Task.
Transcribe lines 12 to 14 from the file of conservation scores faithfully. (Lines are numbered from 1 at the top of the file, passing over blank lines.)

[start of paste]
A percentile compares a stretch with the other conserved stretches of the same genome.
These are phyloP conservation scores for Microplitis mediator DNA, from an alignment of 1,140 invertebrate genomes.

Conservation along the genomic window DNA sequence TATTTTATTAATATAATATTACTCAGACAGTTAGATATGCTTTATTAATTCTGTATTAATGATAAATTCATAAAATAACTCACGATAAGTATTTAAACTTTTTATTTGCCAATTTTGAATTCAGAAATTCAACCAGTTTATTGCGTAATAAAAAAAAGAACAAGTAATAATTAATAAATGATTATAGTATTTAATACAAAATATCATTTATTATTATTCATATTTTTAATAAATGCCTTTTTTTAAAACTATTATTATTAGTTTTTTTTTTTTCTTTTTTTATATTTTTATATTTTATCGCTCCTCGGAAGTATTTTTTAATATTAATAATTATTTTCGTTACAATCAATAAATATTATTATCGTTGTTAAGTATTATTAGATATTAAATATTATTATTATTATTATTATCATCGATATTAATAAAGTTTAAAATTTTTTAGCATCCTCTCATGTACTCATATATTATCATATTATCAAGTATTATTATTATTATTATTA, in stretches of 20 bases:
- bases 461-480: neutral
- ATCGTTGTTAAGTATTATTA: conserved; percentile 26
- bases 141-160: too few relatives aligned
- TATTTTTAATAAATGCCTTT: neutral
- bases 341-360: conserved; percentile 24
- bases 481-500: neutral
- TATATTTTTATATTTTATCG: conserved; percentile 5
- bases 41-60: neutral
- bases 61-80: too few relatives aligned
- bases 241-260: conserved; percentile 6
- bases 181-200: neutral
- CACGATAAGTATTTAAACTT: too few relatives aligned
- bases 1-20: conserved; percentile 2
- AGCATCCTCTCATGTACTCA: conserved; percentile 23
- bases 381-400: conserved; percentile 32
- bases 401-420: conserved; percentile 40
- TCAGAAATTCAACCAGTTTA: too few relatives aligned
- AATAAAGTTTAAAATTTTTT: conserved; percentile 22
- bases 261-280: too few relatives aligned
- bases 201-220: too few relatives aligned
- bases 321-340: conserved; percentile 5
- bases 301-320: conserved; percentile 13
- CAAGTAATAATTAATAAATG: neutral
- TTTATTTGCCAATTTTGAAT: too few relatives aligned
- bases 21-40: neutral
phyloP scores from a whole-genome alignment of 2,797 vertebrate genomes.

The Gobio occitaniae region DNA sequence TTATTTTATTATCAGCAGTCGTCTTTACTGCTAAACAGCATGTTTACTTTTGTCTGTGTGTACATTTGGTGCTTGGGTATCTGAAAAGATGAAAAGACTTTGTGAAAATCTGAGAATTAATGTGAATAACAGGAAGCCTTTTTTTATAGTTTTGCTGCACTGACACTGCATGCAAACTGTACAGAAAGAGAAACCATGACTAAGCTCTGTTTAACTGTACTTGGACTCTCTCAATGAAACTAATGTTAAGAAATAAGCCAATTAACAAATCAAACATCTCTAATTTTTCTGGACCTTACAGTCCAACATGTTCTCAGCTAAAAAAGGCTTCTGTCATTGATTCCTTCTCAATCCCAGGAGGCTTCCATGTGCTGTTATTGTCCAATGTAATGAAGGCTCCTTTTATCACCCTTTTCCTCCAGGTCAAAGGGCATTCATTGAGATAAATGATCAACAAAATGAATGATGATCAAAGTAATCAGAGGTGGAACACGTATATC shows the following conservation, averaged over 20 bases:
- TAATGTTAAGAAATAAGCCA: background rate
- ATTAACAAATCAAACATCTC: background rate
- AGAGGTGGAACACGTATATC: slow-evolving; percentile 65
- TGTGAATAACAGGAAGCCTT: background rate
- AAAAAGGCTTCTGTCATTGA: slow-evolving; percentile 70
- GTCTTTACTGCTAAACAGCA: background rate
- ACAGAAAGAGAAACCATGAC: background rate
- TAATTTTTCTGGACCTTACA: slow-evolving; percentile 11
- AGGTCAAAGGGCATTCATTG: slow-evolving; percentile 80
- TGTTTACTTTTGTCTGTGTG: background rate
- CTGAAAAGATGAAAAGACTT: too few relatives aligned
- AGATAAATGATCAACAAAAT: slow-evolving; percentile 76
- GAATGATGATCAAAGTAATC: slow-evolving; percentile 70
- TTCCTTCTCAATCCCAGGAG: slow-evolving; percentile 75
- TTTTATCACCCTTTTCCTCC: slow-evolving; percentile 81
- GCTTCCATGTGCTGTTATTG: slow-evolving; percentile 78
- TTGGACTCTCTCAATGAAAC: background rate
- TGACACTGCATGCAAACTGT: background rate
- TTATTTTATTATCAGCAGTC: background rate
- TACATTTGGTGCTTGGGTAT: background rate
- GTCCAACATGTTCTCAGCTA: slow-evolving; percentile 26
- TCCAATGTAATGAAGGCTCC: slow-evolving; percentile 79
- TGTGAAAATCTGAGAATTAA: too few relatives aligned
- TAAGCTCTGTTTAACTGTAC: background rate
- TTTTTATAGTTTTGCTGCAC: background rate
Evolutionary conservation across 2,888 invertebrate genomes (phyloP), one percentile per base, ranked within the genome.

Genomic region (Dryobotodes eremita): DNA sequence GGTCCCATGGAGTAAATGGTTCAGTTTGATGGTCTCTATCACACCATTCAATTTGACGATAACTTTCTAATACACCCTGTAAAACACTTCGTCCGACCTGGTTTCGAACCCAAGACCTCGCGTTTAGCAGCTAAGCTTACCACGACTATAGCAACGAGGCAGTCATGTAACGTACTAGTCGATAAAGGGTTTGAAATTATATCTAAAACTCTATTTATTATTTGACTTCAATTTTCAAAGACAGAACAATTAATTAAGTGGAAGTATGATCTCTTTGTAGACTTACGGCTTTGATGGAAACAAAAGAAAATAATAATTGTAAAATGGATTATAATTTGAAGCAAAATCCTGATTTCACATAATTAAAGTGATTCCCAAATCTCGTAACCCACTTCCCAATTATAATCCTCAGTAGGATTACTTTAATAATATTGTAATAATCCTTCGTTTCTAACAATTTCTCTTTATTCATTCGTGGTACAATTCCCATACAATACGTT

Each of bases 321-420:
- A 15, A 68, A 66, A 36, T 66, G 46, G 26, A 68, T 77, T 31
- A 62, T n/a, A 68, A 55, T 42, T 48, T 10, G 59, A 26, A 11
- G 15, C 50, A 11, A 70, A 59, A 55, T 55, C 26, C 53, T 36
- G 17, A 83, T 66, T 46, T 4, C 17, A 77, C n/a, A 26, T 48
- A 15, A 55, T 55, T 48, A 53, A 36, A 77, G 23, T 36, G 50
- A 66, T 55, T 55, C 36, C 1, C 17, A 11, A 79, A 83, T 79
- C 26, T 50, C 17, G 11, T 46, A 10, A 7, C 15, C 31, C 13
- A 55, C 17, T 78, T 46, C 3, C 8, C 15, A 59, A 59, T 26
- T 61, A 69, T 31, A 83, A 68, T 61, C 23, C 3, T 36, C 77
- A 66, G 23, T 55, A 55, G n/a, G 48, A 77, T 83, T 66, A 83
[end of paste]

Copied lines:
- bases 61-80: too few relatives aligned
- bases 241-260: conserved; percentile 6
- bases 181-200: neutral